Work Relationships

How to Handle Awkward Situations at Work

Written by Peter Jones

It’s always nice to get as friendly as you can with the people you’ll spend so much of your waking adult life working alongside. But building personal relationships at work can create a few sticky situations. Here are a few of them, and what to do when you find yourself in trouble.

1. When You Get Promoted and Your Coworker Doesn’t

You get one, your friend in the same position doesn’t. Now there’s resentment and a new power dynamic to negotiate. You can’t share your work drama with the same abandon anymore, because you’re in different roles. The kind of belly-aching you’re accustomed to is no longer appropriate. Also be prepared to withstand some initial resentment.

Either way, it’s best to talk about it once out in the open. Be proactive. Address the aspects of your relationship that have to change according to your work functions, but emphasize what aspects of your friendship do not have to change. Check in, be humble, and be honest. It’ll help you both navigate the new situation if you’re still on the same page and can express some solidarity.

2. When You Become Friends With Your Boss

You and your boss have become close outside of work. You get in a fight. It makes things… awkward at the office. This is normal. All friends fight. The only tricky bit is not compromising either of your jobs. Keep things civil and professional, and try not to be too defensive. If it’s a minor thing, take a bit of distance, cool off, then send an olive branch email to smooth it over. If it’s major, make it clear that it will not impact your daily office routines, but make a plan to chat outside the office after work.

3. When You want Skip Out on a Social Event

Your coworker wants you to double date! Fun, right!? But you don’t want to. That’s totally fine. You’re under no obligation to do so. Trouble is, turning it down can be a little tricky. You’ll want to be as firm as possible, without being mean. When in doubt, try to downshift. Say you’re super busy and would prefer to have some one-on-one time, maybe coffee or lunch! Eventually, she’ll get the hint.

4. When You’re Fighting With Your Coworker

This is the same as fighting with your boss, just that the stakes are slightly lower. Though you also have the potential to damage the other’s reputation in the office. Be careful not let the fight spill over into the work day and make either of you act unprofessionally. Otherwise, the same rules apply.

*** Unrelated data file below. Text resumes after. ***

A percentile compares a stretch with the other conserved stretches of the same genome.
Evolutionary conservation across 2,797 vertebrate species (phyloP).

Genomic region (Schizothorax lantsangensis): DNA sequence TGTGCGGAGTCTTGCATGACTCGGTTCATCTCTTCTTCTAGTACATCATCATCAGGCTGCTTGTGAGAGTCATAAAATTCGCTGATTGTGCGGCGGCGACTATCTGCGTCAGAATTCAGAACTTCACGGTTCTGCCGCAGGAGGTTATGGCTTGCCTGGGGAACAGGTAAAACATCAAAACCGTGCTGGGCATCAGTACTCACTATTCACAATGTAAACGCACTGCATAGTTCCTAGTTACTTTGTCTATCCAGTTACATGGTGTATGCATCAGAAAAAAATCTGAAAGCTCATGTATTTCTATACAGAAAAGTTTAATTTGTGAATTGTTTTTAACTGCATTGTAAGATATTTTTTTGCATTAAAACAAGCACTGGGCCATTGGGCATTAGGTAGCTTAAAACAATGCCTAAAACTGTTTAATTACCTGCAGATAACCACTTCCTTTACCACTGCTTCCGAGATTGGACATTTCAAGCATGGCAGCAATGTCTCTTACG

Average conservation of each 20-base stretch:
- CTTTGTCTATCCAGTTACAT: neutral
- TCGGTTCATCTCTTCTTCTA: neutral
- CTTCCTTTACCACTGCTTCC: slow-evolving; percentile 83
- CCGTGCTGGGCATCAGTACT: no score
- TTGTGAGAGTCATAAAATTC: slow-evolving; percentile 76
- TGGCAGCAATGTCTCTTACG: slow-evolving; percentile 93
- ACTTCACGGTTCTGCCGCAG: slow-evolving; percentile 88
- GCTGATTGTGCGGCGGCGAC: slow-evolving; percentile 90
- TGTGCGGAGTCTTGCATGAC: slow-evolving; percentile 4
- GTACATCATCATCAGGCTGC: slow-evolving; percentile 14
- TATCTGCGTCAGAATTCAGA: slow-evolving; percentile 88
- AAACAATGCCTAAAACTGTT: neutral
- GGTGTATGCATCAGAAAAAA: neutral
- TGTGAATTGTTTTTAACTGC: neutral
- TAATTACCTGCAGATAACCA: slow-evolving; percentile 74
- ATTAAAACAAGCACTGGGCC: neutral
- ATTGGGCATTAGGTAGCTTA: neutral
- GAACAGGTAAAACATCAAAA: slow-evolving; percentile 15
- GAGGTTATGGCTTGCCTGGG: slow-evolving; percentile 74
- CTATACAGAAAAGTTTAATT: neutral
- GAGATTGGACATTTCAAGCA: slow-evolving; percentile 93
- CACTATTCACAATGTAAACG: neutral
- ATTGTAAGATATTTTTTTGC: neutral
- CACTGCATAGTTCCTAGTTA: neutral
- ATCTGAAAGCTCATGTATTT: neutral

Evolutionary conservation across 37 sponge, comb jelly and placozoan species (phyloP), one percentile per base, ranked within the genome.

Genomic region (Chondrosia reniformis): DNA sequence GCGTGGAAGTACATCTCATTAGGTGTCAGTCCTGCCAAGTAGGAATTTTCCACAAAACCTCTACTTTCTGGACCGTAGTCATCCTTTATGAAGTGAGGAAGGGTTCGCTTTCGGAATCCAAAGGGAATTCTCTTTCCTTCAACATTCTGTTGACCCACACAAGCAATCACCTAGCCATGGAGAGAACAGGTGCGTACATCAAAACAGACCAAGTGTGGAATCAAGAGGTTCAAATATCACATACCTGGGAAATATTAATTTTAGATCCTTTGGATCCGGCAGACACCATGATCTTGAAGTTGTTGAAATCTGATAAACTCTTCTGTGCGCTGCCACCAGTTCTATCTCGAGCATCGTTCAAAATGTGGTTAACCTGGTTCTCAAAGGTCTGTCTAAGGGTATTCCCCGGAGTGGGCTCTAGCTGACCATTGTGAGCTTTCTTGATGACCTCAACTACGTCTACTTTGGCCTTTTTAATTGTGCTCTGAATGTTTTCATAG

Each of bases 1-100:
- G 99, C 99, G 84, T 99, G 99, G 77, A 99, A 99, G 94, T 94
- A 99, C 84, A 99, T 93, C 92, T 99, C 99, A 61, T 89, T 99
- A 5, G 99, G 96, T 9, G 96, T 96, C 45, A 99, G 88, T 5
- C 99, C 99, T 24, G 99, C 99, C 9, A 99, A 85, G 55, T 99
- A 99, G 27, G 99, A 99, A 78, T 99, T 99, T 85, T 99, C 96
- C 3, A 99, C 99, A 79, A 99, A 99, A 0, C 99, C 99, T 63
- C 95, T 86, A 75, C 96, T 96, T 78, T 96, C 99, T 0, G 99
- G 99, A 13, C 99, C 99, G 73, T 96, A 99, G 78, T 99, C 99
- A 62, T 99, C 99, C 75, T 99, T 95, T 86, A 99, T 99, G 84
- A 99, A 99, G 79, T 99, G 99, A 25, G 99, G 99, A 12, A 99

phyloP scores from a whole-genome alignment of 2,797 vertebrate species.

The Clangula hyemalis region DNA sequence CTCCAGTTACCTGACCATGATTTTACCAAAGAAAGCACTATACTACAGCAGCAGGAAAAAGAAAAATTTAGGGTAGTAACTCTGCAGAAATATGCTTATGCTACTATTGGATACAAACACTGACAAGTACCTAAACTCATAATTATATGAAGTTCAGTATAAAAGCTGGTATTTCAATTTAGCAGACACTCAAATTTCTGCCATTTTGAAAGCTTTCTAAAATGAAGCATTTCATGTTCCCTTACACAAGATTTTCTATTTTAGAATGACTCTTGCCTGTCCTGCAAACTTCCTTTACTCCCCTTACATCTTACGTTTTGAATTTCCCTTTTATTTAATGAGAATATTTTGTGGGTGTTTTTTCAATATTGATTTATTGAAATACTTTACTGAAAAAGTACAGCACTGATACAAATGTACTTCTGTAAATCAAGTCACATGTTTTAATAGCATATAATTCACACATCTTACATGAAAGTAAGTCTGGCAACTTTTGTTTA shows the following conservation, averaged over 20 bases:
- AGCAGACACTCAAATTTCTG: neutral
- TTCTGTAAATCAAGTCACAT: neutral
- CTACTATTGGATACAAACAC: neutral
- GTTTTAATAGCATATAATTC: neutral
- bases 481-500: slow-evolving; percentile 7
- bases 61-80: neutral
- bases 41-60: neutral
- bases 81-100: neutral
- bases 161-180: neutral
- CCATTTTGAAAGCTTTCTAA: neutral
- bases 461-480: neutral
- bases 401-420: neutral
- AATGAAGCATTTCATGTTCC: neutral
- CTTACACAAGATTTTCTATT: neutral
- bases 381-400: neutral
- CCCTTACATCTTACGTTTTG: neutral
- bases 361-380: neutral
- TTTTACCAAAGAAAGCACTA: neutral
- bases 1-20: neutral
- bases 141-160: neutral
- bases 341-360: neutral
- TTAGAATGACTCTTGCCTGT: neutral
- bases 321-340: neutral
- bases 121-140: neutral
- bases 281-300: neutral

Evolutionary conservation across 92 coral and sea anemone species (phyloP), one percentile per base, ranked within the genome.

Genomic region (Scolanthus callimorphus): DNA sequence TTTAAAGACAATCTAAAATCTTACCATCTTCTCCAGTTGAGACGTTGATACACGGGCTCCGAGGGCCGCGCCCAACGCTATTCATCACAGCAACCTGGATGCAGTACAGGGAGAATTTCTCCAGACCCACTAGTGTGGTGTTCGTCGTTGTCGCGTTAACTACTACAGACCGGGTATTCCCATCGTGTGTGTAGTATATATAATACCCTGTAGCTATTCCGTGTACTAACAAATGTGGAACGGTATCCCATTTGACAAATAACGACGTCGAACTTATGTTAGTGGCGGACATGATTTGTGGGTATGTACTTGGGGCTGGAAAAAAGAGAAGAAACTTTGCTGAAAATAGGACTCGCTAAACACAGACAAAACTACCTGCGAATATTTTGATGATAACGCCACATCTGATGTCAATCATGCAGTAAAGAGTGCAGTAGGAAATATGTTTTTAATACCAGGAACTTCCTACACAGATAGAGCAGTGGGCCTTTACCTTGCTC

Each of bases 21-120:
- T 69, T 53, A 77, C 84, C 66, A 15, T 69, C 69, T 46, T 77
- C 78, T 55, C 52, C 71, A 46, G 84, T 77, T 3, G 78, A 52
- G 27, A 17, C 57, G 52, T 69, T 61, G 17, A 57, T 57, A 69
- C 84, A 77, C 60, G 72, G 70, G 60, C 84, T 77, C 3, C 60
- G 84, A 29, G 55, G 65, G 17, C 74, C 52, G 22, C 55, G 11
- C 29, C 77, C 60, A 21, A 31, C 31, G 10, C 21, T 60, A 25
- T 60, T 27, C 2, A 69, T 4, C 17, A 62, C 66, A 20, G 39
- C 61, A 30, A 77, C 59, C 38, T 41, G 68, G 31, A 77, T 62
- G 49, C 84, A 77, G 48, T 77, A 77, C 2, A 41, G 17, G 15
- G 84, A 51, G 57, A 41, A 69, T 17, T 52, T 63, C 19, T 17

5.When You Don’t Want to Make Friends With Everyone

You’re close with a couple of your coworkers, but not another. You’re under no obligation to let this other coworker into your clique. People have the right to chose their friends and you are not required to be friends with people just because you work together. But do be sensitive to the feelings of the person you are not including. Avoid talking about all the fun stuff you and your pals are going to do in front of this other coworker. It’s the kind way to behave.

6. When You Don’t Fit in at Work

If you’re the one on the outside of the cool kids clique at work, don’t worry. It doesn’t say anything about you necessarily. And you certainly shouldn’t take it personally. Be warm and civil with your coworkers, and then divert your friendship-forging attention elsewhere. Make sure you maintain an active and fulfilling social life outside of the office so you don’t get discouraged by not being part of the crowd. The upside here is that you’ll focus more on your work and not be as easily distracted by office banter.

7. When You Overhear Hurtful Gossip

You overhear your coworkers talking about you behind your back. Resist the temptation to throttle them. You don’t have to confront them, but you shouldn’t hide and pretend you didn’t hear either. Take time to cool off and give them the space to do the adult thing and apologize. If they don’t, they’re probably not worth talking to.

8. When Your Coworkers are Mooching Off of You

Are you always paying for the coffee trip? The happy hour round? Rather than quietly resenting this state of affairs, give your coworkers the benefit of the doubt and the opportunity to set things right. Try saying, “Hey, you mind grabbing this round? I got the last few.” Or something equally casual. It’s awkward the first couple of times, but you’ll be glad you got better at asking. It’s better than slowly going broke!

About the author

Peter Jones